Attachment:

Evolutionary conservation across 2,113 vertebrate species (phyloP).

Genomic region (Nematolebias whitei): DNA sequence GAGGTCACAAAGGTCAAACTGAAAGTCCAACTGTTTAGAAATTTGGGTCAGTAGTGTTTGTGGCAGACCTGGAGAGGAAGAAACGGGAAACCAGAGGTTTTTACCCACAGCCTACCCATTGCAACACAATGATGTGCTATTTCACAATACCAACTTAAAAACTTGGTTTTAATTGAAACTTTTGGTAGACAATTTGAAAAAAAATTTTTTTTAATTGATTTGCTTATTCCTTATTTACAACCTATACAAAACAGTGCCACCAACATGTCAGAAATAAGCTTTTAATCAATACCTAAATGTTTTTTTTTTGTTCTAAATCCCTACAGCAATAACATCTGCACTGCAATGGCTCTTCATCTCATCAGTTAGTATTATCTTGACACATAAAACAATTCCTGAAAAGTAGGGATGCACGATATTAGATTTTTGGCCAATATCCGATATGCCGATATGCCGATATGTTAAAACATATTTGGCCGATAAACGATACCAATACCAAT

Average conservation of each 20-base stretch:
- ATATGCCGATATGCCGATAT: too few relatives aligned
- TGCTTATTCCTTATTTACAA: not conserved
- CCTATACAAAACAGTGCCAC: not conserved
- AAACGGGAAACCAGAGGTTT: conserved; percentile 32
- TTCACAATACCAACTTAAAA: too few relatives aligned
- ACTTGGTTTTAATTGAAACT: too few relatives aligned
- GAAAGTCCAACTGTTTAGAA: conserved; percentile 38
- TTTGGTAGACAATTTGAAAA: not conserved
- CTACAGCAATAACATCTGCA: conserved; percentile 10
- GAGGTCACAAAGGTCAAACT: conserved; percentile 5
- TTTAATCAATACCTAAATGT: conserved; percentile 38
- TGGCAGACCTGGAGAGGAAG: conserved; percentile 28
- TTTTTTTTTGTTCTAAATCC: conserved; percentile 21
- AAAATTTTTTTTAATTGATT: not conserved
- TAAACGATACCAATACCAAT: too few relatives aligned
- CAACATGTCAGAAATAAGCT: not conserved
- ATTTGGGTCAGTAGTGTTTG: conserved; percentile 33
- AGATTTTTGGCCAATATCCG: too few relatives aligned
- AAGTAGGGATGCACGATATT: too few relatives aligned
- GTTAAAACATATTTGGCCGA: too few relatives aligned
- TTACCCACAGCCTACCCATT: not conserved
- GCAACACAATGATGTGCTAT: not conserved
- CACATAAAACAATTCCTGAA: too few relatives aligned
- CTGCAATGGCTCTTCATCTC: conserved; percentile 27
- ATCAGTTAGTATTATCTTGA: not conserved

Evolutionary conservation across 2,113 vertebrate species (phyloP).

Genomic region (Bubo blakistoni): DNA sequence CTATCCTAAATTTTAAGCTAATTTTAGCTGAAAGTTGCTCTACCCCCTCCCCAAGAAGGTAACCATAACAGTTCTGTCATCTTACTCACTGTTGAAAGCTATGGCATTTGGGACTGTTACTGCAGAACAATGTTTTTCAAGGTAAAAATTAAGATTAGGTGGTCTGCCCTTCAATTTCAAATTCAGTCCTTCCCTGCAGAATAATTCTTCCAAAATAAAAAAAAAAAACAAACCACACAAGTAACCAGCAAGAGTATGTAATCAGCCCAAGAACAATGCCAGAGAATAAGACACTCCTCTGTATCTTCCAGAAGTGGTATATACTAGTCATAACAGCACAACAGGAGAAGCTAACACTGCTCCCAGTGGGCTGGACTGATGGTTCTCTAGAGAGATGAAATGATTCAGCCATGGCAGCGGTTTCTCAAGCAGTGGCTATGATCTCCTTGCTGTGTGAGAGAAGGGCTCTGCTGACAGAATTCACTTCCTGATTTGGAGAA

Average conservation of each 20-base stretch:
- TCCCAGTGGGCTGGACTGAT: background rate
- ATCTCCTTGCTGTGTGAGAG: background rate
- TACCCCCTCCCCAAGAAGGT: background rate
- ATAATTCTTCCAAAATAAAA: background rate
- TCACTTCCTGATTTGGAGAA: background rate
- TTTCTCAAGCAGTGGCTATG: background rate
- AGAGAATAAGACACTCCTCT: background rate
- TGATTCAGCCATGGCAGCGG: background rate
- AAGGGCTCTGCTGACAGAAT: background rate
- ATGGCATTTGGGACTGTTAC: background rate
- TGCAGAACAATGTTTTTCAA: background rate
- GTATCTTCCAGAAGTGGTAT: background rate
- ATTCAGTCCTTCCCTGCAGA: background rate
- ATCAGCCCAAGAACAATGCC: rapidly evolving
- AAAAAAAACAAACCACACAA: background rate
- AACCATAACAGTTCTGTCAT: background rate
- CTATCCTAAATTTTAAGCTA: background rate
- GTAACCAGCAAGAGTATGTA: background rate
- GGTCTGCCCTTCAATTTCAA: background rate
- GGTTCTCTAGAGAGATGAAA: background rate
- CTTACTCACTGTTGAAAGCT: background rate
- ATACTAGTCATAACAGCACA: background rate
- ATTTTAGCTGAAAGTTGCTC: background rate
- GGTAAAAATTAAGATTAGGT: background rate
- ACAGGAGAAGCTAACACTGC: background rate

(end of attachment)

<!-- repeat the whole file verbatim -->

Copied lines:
Evolutionary conservation across 2,113 vertebrate species (phyloP).

Genomic region (Nematolebias whitei): DNA sequence GAGGTCACAAAGGTCAAACTGAAAGTCCAACTGTTTAGAAATTTGGGTCAGTAGTGTTTGTGGCAGACCTGGAGAGGAAGAAACGGGAAACCAGAGGTTTTTACCCACAGCCTACCCATTGCAACACAATGATGTGCTATTTCACAATACCAACTTAAAAACTTGGTTTTAATTGAAACTTTTGGTAGACAATTTGAAAAAAAATTTTTTTTAATTGATTTGCTTATTCCTTATTTACAACCTATACAAAACAGTGCCACCAACATGTCAGAAATAAGCTTTTAATCAATACCTAAATGTTTTTTTTTTGTTCTAAATCCCTACAGCAATAACATCTGCACTGCAATGGCTCTTCATCTCATCAGTTAGTATTATCTTGACACATAAAACAATTCCTGAAAAGTAGGGATGCACGATATTAGATTTTTGGCCAATATCCGATATGCCGATATGCCGATATGTTAAAACATATTTGGCCGATAAACGATACCAATACCAAT

Average conservation of each 20-base stretch:
- ATATGCCGATATGCCGATAT: too few relatives aligned
- TGCTTATTCCTTATTTACAA: not conserved
- CCTATACAAAACAGTGCCAC: not conserved
- AAACGGGAAACCAGAGGTTT: conserved; percentile 32
- TTCACAATACCAACTTAAAA: too few relatives aligned
- ACTTGGTTTTAATTGAAACT: too few relatives aligned
- GAAAGTCCAACTGTTTAGAA: conserved; percentile 38
- TTTGGTAGACAATTTGAAAA: not conserved
- CTACAGCAATAACATCTGCA: conserved; percentile 10
- GAGGTCACAAAGGTCAAACT: conserved; percentile 5
- TTTAATCAATACCTAAATGT: conserved; percentile 38
- TGGCAGACCTGGAGAGGAAG: conserved; percentile 28
- TTTTTTTTTGTTCTAAATCC: conserved; percentile 21
- AAAATTTTTTTTAATTGATT: not conserved
- TAAACGATACCAATACCAAT: too few relatives aligned
- CAACATGTCAGAAATAAGCT: not conserved
- ATTTGGGTCAGTAGTGTTTG: conserved; percentile 33
- AGATTTTTGGCCAATATCCG: too few relatives aligned
- AAGTAGGGATGCACGATATT: too few relatives aligned
- GTTAAAACATATTTGGCCGA: too few relatives aligned
- TTACCCACAGCCTACCCATT: not conserved
- GCAACACAATGATGTGCTAT: not conserved
- CACATAAAACAATTCCTGAA: too few relatives aligned
- CTGCAATGGCTCTTCATCTC: conserved; percentile 27
- ATCAGTTAGTATTATCTTGA: not conserved

Evolutionary conservation across 2,113 vertebrate species (phyloP).

Genomic region (Bubo blakistoni): DNA sequence CTATCCTAAATTTTAAGCTAATTTTAGCTGAAAGTTGCTCTACCCCCTCCCCAAGAAGGTAACCATAACAGTTCTGTCATCTTACTCACTGTTGAAAGCTATGGCATTTGGGACTGTTACTGCAGAACAATGTTTTTCAAGGTAAAAATTAAGATTAGGTGGTCTGCCCTTCAATTTCAAATTCAGTCCTTCCCTGCAGAATAATTCTTCCAAAATAAAAAAAAAAAACAAACCACACAAGTAACCAGCAAGAGTATGTAATCAGCCCAAGAACAATGCCAGAGAATAAGACACTCCTCTGTATCTTCCAGAAGTGGTATATACTAGTCATAACAGCACAACAGGAGAAGCTAACACTGCTCCCAGTGGGCTGGACTGATGGTTCTCTAGAGAGATGAAATGATTCAGCCATGGCAGCGGTTTCTCAAGCAGTGGCTATGATCTCCTTGCTGTGTGAGAGAAGGGCTCTGCTGACAGAATTCACTTCCTGATTTGGAGAA

Average conservation of each 20-base stretch:
- TCCCAGTGGGCTGGACTGAT: background rate
- ATCTCCTTGCTGTGTGAGAG: background rate
- TACCCCCTCCCCAAGAAGGT: background rate
- ATAATTCTTCCAAAATAAAA: background rate
- TCACTTCCTGATTTGGAGAA: background rate
- TTTCTCAAGCAGTGGCTATG: background rate
- AGAGAATAAGACACTCCTCT: background rate
- TGATTCAGCCATGGCAGCGG: background rate
- AAGGGCTCTGCTGACAGAAT: background rate
- ATGGCATTTGGGACTGTTAC: background rate
- TGCAGAACAATGTTTTTCAA: background rate
- GTATCTTCCAGAAGTGGTAT: background rate
- ATTCAGTCCTTCCCTGCAGA: background rate
- ATCAGCCCAAGAACAATGCC: rapidly evolving
- AAAAAAAACAAACCACACAA: background rate
- AACCATAACAGTTCTGTCAT: background rate
- CTATCCTAAATTTTAAGCTA: background rate
- GTAACCAGCAAGAGTATGTA: background rate
- GGTCTGCCCTTCAATTTCAA: background rate
- GGTTCTCTAGAGAGATGAAA: background rate
- CTTACTCACTGTTGAAAGCT: background rate
- ATACTAGTCATAACAGCACA: background rate
- ATTTTAGCTGAAAGTTGCTC: background rate
- GGTAAAAATTAAGATTAGGT: background rate
- ACAGGAGAAGCTAACACTGC: background rate